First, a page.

On-bill schemes are between the most flexible and innovative solutions to facilitate the uptake of energy efficiency upgrades in residential buildings, according to new report by H2020 project RenOnBill: they can be easily adapted to specific market and utility requirements.
Based on an analysis of four target countries, namely Germany, Italy, Spain, and Lithuania, the report highlights the possible challenges for the implementation of on-bill schemes (OBS) in the EU along three dimensions: market readiness, legal/regulatory framework, and utilites’ operational issues.
Ten busines model frameworks applicable to this context are identified.
The report finds that on-bill financing schemes are by far the most flexible type, but, for small utilities or for the implementation of large programs, on-bill repayment schemes are the preferred solution as the credit is provided by a third party.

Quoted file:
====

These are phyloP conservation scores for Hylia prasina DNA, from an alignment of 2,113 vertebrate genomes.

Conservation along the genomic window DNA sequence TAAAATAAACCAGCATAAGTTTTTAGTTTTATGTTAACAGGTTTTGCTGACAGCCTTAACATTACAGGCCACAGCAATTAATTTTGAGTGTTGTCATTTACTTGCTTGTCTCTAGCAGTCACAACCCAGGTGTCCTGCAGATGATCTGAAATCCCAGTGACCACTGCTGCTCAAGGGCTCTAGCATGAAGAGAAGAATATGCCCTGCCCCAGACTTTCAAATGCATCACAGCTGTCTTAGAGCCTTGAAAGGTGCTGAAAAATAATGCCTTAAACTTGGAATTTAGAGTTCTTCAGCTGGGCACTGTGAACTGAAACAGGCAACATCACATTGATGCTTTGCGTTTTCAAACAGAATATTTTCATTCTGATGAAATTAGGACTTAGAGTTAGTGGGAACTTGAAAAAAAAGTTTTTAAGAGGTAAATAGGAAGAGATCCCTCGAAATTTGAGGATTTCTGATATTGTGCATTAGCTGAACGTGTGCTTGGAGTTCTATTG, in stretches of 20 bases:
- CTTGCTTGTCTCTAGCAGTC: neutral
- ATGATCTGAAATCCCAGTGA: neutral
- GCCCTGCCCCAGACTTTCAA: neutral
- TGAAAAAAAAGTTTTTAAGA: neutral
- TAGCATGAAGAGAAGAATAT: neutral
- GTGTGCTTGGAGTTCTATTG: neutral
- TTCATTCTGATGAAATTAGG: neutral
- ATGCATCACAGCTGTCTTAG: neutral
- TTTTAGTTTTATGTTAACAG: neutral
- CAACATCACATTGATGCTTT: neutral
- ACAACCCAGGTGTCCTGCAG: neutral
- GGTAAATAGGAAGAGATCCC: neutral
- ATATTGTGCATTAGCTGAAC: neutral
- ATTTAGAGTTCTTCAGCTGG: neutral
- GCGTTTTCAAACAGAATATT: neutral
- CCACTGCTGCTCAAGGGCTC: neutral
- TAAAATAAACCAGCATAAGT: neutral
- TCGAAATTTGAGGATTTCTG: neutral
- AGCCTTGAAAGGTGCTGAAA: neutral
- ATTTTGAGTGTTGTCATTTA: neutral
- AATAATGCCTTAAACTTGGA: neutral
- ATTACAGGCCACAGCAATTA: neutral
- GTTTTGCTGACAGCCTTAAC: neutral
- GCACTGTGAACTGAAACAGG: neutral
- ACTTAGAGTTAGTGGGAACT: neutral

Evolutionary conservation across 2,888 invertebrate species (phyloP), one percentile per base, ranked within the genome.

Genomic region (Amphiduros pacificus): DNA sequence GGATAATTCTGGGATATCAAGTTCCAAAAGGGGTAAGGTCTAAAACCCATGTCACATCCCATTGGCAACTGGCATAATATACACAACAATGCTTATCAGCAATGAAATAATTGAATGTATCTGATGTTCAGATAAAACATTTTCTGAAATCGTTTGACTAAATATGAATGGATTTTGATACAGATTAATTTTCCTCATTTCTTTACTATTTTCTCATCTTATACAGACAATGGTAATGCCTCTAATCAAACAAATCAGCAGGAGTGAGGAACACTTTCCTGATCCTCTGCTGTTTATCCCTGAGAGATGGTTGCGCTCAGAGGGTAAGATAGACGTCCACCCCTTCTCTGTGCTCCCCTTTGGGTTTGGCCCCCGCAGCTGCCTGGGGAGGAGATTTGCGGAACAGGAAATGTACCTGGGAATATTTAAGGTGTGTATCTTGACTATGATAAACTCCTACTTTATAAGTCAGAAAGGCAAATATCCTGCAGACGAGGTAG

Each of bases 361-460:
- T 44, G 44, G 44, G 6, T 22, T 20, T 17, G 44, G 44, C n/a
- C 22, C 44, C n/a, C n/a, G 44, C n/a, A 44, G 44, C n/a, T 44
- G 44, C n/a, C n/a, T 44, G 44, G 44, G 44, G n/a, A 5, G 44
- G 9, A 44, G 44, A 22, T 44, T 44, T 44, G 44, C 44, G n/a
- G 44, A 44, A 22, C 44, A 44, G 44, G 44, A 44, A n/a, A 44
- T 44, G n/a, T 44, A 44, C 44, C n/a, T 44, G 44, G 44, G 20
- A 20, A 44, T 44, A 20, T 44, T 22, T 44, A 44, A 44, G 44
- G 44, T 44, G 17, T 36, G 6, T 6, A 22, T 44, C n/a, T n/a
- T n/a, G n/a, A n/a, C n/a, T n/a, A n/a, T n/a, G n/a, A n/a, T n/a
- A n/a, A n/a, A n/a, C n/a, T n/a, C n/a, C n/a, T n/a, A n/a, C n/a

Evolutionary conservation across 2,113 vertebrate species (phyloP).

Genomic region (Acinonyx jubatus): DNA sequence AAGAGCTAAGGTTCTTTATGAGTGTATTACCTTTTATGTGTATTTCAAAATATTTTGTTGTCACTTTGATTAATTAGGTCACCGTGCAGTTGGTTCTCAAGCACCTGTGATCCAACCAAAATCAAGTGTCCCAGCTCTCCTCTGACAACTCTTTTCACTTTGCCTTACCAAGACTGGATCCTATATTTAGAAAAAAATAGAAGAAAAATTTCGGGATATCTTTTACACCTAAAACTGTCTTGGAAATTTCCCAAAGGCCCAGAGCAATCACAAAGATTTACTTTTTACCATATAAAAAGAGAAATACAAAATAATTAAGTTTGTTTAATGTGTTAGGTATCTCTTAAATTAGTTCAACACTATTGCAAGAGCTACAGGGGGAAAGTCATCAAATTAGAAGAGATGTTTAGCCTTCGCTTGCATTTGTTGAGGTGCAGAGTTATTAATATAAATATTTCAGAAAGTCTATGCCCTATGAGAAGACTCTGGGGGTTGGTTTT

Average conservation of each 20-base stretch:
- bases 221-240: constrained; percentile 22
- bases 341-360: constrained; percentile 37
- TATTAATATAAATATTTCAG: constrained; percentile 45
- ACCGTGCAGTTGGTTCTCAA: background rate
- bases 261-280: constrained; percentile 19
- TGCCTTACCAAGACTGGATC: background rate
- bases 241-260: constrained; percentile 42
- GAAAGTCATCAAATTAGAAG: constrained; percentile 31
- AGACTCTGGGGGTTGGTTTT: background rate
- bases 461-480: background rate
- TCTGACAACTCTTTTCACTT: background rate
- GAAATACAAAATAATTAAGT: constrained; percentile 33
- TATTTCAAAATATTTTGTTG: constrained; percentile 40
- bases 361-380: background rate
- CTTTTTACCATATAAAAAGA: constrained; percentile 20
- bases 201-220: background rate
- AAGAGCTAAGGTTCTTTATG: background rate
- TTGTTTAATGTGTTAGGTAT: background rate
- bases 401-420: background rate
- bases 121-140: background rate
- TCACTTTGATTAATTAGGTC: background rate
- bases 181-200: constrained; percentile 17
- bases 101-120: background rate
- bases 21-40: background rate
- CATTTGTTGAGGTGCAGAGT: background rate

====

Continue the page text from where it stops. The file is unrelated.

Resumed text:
Starting from these two general models, RenOnBill considers several variants with different service infrastructures and different typologies of financial arrangements. Furthermore, on-bill schemes can also adapt in their scope: for example, they can be tailored to support vulnerable customers against energy poverty, or to increase the uptake of cutting-edge products and services.
There is substantial market potential in Germany, Italy and Spain, despite the possible difficulties in addressing this demand. Lithuania is different, as regulatory changes could be necessary to open the market because district heating utilities serving the five largest cities cannot offer energy efficiency services to final users.
On-bill schemes demonstrate to be flexible mechanisms, offering a number of energy efficiency and innovative services. For specific types of utilities, on-bill schemes can even consolidate the position of the company on the market or open new opportunities thanks to their innovative aspects.
If well-conceived they may represent a breakthrough for the energy market.
In particular, the findings reported for Germany, Spain and Italy can be reasonably extended to similar markets, such as France, Belgium and the Netherlands, which need to refurbish their building stock, especially for reducing space heating demand.